Fermilab’s Muon g-2 Experiment Finally Gives Particle Physicists a Hint of What Lies Beyond the Standard Model

Since the long-awaited detection of the Higgs Boson in 2012, particle physicists have been probing deeper into the subatomic realm in the hope of investigating beyond the Standard Model of Particle Physics. In so doing, they hope to confirm the existence of previously unknown particles and the existence of exotic physics, as well as learning more about how the Universe began.

At the Fermi National Accelerator Laboratory (aka. Fermilab), researchers have been conducting the Muon g-2 experiment, which recently announced the results of their first run. Thanks to the unprecedented precision of their instruments, the Fermilab team found that muons in their experiment did not behave in a way that is consistent with the Standard Model, resolving a discrepancy that has existed for decades.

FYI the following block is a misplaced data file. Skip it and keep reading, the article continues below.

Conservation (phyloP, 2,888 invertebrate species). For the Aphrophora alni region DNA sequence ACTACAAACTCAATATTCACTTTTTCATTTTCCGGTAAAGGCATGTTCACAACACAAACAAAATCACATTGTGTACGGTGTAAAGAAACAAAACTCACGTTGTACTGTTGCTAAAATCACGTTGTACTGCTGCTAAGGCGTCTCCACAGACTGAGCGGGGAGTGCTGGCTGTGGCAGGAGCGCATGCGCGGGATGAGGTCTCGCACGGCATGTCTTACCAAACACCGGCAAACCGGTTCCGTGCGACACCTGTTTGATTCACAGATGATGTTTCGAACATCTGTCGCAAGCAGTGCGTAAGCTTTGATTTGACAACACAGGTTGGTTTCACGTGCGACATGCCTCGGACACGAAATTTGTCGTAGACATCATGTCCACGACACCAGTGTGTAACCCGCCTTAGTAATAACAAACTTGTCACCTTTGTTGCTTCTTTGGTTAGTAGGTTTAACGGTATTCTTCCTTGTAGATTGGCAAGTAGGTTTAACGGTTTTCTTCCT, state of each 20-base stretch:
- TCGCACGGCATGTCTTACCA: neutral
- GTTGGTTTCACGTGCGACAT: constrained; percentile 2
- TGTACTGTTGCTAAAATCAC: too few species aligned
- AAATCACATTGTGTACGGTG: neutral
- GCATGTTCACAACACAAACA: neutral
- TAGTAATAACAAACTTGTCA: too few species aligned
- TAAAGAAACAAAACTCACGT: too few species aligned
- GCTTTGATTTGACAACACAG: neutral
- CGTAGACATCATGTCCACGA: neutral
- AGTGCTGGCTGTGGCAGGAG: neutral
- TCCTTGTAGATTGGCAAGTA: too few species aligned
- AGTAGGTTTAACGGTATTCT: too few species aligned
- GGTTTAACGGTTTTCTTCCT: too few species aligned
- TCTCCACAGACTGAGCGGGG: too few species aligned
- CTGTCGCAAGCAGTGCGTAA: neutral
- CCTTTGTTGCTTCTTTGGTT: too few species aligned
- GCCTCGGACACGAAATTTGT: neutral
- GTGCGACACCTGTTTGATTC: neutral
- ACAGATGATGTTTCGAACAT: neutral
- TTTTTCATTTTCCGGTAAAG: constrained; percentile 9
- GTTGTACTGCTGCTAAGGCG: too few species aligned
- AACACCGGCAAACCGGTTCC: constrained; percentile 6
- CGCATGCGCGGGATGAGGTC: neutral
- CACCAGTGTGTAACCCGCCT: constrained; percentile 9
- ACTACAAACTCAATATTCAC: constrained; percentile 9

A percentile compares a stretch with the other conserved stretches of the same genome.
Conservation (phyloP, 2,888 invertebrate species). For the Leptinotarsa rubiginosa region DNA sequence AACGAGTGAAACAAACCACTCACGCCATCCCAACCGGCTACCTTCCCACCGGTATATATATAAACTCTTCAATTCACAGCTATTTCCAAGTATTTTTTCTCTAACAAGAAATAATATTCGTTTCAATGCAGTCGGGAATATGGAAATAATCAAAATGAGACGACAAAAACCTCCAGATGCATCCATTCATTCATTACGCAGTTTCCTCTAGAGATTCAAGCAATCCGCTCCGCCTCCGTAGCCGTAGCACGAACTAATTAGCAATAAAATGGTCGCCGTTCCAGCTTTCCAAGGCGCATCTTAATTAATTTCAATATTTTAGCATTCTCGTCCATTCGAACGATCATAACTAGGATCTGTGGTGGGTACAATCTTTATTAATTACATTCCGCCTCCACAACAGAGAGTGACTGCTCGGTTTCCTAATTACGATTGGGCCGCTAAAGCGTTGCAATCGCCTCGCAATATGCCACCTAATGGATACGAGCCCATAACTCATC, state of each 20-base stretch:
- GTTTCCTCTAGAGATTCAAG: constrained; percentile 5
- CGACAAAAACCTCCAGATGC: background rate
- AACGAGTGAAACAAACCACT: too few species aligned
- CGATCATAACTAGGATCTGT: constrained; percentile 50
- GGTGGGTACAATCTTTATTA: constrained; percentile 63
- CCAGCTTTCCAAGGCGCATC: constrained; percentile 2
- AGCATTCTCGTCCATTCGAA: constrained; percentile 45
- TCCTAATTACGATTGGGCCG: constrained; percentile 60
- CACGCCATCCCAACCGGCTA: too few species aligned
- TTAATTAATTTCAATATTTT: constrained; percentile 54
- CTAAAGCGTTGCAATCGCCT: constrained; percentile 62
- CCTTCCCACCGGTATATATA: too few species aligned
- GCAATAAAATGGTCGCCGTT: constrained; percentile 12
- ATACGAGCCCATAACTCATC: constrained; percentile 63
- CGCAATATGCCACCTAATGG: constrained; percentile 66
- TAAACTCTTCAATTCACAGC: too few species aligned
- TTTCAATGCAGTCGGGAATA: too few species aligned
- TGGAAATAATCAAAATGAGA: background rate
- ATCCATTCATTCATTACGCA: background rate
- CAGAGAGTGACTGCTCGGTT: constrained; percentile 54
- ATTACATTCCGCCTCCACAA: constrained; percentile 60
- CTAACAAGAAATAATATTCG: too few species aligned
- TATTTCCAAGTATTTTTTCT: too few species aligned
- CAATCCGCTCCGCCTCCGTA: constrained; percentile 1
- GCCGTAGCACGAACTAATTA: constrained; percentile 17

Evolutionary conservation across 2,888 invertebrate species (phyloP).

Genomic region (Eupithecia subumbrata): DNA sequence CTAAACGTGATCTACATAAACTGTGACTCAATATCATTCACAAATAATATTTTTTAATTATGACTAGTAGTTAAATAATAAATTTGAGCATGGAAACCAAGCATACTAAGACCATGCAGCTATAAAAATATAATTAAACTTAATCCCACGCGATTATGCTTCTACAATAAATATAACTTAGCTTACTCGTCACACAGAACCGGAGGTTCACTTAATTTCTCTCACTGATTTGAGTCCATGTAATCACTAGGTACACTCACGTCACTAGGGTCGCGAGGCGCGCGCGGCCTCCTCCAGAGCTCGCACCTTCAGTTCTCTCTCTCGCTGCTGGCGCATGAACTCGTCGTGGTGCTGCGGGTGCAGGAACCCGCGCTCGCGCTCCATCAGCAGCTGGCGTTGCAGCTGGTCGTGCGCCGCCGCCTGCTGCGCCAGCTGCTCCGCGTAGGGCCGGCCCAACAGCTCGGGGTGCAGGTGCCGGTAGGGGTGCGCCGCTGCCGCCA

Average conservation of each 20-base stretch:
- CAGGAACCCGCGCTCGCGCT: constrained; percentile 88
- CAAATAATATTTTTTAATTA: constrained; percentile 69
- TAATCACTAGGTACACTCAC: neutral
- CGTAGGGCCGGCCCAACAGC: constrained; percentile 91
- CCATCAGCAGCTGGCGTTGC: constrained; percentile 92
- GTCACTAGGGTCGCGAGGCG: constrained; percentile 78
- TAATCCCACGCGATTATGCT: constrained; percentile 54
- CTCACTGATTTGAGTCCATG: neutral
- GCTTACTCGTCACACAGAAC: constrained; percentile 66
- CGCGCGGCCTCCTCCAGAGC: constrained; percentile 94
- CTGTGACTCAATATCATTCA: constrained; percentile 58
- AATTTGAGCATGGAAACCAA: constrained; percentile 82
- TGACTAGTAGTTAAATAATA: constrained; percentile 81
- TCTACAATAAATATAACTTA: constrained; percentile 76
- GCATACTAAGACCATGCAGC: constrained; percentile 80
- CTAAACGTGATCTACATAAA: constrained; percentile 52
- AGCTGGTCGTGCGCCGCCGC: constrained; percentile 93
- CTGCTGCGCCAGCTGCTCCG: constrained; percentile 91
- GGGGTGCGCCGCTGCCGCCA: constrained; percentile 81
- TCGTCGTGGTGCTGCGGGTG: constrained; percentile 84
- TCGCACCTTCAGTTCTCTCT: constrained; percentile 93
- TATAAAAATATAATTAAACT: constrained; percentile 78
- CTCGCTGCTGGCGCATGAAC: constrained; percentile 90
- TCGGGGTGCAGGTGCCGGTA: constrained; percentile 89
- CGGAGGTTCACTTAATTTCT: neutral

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There Could be Magnetic Monopoles Trapped in the Earth's Magnetosphere

Electricity and magnetism have a lot in common. They are connected by the unified theory of electromagnetism, and are in many ways two sides of the same coin. Both can exert forces on charges and magnetic fields. A changing electric field creates a magnetic field and vice versa. Elementary particles can possess electric and magnetic properties. But there is one fundamental difference.

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Alcubierre Gives us an Update on his Ideas About Warp Drives

If you want a galaxy-spanning science fiction epic, you’re going to need faster than light travel. The alternative is taking decades or centuries to reach an alien star system, which isn’t nearly as much fun. So, you start with some wild scientific idea, add a bit of technobabble, and poof! Quam Celerrime ad Astra. Everything from wormholes to hyperspace has been used in sci-fi, but perhaps the best known FTL trope is warp drive.

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A new Approach Could Tease out the Connection Between Gravity and Quantum Mechanics